By Alison Vekshin and James Nash – Dec 12, 2011 2:58 PM ET
Occupy Wall Street protests spread to U.S. West Coast ports as demonstrators tried to halt shipping operations and cut into profits at Goldman Sachs Group Inc. (GS), which owns a stake in the largest cargo-terminal operator.
Protesters rallied in Oakland and Long Beach, California, and Portland, Oregon, early today as workers attempting to move goods vented frustration. The Oakland port was operating with “sporadic disruptions” caused by protesters blocking truckers, said Isaac Kos-Read, a port spokesman.
“I have bills to pay at home,” said Mark Hebert, a long- haul truck driver for C.R. England Inc. in Salt Lake City who was stranded at the Oakland port with 36,000 pounds of Kansas beef bound for Asia. “These people say they represent the 99 percent. They don’t represent me.”
The Occupy protesters say they want to highlight the plight of average Americans who have suffered from home foreclosures and soaring unemployment rates as the largest U.S. banks have recovered after the 2008 financial crisis. Their slogan, “We are the 99 percent,” is a reference to economist Joseph Stiglitz’s research that found the richest 1 percent of Americans control 40 percent of the wealth.
“This isn’t about the truckers,” Charles Rachlis, 55, a government scientist from El Cerrito, California, said in an interview at the Oakland protest. “We have to shut down the wheels of capitalism at the port. This scares the bejesus out of Wall Street.”
Union representatives say today’s protests will hurt the port workers through lost wages.
Perhaps Mr Rachlis believes that this “scares the bejesus out of Wall Street,” but it seems to scare the working men at the ports even more. The top Wall Street millionaires will remain millionaires, but the working men, the workers who are paid by the hour and depend on their jobs to put food on the table and keep a roof over their families’ heads, they are the ones the “occupiers” are hurting.
Shutting down the “wheels of capitalism,” as this “government scientist,” whatever that means, wishes to do, means shutting down jobs for working people. According to the Bureau of Labor Statistics, only 15.6% of American workers currently employed work for government at some level,1 which means that 84.4% of Americans with jobs work for some form of private enterprise. If Mr Rachlis wants to shut down the wheels of capitalism, then what he is really saying — though one might suspect he doesn’t really realize it2 — is that he wants to throw 118,591,000 Americans out of work.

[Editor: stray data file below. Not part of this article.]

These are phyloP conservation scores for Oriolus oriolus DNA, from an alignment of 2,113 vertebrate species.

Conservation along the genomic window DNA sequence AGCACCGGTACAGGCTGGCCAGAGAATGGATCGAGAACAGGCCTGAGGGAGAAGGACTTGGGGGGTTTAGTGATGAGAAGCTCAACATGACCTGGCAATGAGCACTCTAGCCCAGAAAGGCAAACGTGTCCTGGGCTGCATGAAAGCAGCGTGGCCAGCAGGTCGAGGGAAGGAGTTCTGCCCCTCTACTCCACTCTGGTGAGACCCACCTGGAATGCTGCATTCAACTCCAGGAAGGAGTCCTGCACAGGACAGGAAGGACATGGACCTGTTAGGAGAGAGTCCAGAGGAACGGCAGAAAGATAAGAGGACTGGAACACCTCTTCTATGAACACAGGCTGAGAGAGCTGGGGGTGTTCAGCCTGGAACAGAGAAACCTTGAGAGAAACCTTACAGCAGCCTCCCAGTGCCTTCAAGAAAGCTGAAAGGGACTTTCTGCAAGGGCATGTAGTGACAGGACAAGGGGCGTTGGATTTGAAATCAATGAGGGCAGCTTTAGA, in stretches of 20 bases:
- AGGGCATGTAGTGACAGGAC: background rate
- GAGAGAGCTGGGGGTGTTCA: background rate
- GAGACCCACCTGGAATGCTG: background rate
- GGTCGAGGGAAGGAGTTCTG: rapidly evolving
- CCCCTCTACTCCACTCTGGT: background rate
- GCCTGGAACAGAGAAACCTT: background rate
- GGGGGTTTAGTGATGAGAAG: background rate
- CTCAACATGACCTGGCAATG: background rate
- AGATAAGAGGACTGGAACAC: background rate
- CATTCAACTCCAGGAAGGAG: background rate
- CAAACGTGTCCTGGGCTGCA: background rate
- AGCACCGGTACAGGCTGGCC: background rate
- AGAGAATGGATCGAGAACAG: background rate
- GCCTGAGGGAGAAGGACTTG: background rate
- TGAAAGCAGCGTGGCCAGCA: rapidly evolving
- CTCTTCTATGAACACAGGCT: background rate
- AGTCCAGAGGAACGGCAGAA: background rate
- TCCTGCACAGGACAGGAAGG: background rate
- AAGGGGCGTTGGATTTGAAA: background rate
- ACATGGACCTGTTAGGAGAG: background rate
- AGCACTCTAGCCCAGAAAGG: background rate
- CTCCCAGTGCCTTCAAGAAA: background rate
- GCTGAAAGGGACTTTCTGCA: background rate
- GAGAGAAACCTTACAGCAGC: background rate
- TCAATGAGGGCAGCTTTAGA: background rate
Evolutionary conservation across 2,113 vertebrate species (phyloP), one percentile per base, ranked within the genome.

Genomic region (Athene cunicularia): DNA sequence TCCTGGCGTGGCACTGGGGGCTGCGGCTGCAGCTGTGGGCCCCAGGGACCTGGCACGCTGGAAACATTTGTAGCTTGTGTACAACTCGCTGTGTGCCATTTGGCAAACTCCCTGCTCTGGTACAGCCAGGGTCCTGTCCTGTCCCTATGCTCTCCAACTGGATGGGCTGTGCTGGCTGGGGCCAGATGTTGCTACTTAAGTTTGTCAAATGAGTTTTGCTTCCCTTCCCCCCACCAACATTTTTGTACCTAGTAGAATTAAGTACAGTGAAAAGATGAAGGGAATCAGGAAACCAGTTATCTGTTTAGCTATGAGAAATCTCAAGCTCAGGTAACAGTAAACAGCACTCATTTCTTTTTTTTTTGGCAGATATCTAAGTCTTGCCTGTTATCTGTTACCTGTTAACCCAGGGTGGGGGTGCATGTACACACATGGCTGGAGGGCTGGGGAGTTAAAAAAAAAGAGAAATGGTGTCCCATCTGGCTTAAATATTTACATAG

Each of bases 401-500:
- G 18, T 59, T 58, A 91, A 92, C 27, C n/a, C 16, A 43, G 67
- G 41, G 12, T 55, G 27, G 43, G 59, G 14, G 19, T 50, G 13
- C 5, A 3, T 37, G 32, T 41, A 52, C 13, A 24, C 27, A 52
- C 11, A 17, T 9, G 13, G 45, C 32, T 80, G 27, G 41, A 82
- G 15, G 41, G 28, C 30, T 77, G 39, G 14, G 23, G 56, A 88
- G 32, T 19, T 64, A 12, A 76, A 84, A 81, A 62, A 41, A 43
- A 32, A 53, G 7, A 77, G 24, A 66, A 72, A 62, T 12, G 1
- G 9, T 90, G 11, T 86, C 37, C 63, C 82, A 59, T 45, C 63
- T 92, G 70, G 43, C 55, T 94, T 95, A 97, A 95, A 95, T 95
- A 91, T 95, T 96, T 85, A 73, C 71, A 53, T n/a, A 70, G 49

This has been a constant theme with the “Occupiers.” They are protesting a lack of good jobs, and proceed to use their protests to keep people who do have good jobs from being able to work. In Philadelphia, they held up the renovations to Dilworth Plaza, a $50 million project that would create about 800 jobs, primarily union jobs.3 Now, the Occupiers are trying to shut down the ports, or, in some places, “Occupy WalMart.”
Your editor has said it before: the greatest friend the working man has is the company which employs him. His next door neighbor might have him over for dinner every once in a while, they might go fishing and deer hunting together, work on cars together in their garages or play basketball, or whatever they want to do, but their employers give them the means to translate their labor and their skills into cash, something they can use to put food on their own tables and keep a roof over their own heads. Your neighbor might be a great friend, but he isn’t going to support you; your employer does.
The Occupiers may hate capitalism, but in hating capitalism they are hating the one system which has lifted more than a tiny minority of the population above the subsistence level. Perhaps they will be able to destroy capitalism, but, if they do, I hope that they know how to build a log cabin, grow their own food, and hunt their own game, because that is what they will need to be able to do to survive.
- 21,989,000 work for government, while 140,580 Americans were employed, both the November 2011 numbers. Files accessed 12 December 2011. 21,989,000 ÷ 140,580,000 = 0.1564, or 15.64%. ↩
- Or have any idea what he’s talking about. ↩
- Mayor Michael Nutter, a Democrat, wouldn’t put up with the Occupy Philadelphia crowd any longer, and had the Philadelphia Police evict them. ↩